Letters + Opinion » Mailbox

Ethics, Smokes and Revenue



There has been much hand wringing regarding the full-page tobacco ad in the NCJ (Mailbox, Jan. 21 and Jan. 28). Perhaps some have not noticed that with much reduced revenue for print media, not to mention restaurants, bars and music venues, etc., they are just barely hanging on. The Times-Standard is using the USPS to deliver, no more delivery agents at least for my subscriber relative. Death spiral? Perhaps readers of purity would accept an even further reduced staff and consequently reduced coverage of all Humboldt print media as long as their minds aren't poisoned by tobacco ads. The reader has no free will of their own to reject their overtures, I get that.

When was the last time you saw the music critic Collin Yeo's column? Music venues are closed but does that mean no new local music is being produced? How much further do you want to see the Journal reduce staff and coverage of our area due to extraordinary fiscal challenges? You have to decide, do you even value print media and critical coverage of Humboldt County issues that affect you? Maybe easily molded putty brains can't reject efforts by big tobacco to entice you into vaping or cigarettes, but the revenue is badly needed. If you want the continued existence of print media like the T-S, and NCJ, armchair economists may have to choose between ideological purity and even having any media whatsoever. Personally, I hate big tobacco. I am able to reject their message and their ad in the NCJ without the activists holding my hand. If the revenue keeps the doors open for our vital local print media.

John Dillon, Eureka


I understand that freely distributed newspapers depend on advertising and donations to stay afloat and pay the staff that brings interesting news to readers. Advertisements are also a reflection of the market to whom the paper is appealing and by the cultural norms of a given region. The lure of a full-page color advert for cigarettes with its health warning is probably a financial shot in the arm at a time when many local businesses are unable to affording advertising as they did prior to the pandemic.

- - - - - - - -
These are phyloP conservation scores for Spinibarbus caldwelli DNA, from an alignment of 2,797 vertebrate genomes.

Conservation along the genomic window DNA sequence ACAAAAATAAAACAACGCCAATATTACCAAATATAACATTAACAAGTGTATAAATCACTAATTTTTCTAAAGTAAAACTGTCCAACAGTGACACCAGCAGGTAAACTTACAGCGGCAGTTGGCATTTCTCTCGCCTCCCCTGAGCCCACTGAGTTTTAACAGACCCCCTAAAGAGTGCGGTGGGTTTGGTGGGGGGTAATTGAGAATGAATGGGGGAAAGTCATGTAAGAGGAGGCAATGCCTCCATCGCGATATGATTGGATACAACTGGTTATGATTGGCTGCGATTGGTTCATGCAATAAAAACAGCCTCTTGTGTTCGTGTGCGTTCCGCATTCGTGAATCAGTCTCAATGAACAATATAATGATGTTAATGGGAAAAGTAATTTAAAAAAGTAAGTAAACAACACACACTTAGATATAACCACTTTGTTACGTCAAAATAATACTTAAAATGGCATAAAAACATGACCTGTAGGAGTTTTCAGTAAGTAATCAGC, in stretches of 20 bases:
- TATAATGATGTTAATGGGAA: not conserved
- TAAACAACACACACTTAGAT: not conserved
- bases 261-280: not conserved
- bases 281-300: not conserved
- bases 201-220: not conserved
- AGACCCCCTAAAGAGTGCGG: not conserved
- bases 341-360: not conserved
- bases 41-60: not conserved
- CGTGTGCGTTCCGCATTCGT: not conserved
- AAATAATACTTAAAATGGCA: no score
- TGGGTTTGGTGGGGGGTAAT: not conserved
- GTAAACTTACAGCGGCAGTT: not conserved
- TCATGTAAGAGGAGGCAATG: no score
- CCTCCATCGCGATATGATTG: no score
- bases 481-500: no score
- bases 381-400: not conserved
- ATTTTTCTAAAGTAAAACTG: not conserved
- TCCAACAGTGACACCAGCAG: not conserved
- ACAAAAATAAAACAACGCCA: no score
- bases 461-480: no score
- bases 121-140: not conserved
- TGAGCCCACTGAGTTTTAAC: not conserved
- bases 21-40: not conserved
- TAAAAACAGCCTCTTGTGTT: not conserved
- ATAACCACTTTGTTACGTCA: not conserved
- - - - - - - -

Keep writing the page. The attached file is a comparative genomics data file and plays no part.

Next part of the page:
At the same time, I can only imagine that the staff struggled long and hard over a decision that they knew would alienate a segment of their readership. There are risks with every business decision. Particularly, decisions affecting staff, editorials and advertising. Frankly, I was appalled to see a full-page advertisement for smokes. On the other hand, I could be equally put off by staff's choice to carry ads for gasoline and diesel-powered vehicles in the face of climate change and air pollution. But I'm not. Not long ago, ads for marijuana paraphernalia (turkey bags) raised eyebrows, but not now. Full-page ads for Humboldt produced spirits with its health warning could offend some. The same for ads that promote gambling.

It's tough to thread the social compact between print media and its readership. Challenging times call for difficult decisions. There are many local businesses that used to grace the pages of the North Coast Journal with ads before the pandemic. I hope they will be able to resume their practice before too long. But I also want the Journal to continue publishing. Ad revenue is critical. My wife and I also make donations, but not enough to offset ad revenue. I happen to believe that cigarettes are unhealthy. The Journal has written plenty of articles about local no-smoking ordinances. But, as I say, these are challenging times.

I don't particularly like the ad, but I wouldn't cancel a subscription over it. However, I do hope it is dropped when other advertisers pick up the slack, or when readers step up their donation levels to demonstrate their appreciation for this local news journal.

Stephen Avis, Ferndale


I'm sorry. As a member of a nonprofit that just ponied up for a half-page ad encouraging folks to sign a healthcare petition to Gov. Newsom — www.petition.healthcare — it was disappointing to see yet another full-page ad for Lucky Strikes. The cost of a color advert of this size is significant for local businesses and organizations (more than $1,500), but mere chump change for Lucky Strike, a subsidiary of BAT, which, based on net sales, is the largest tobacco company in the world. One has to wonder why they are targeting us for their advertising.

Realizing that this ad sponsored one of the better NCJ issues in a while, I guess the major worry is that if you consort with the devil, watch out, your kids may have horns and tails.

Carol Moné, Trinidad


Please stop the tobacco advertising. It's an ethical choice to stop supporting cancer-causing products. I expect NCJ to do the right thing as soon as possible.

Christina Huff, Garberville

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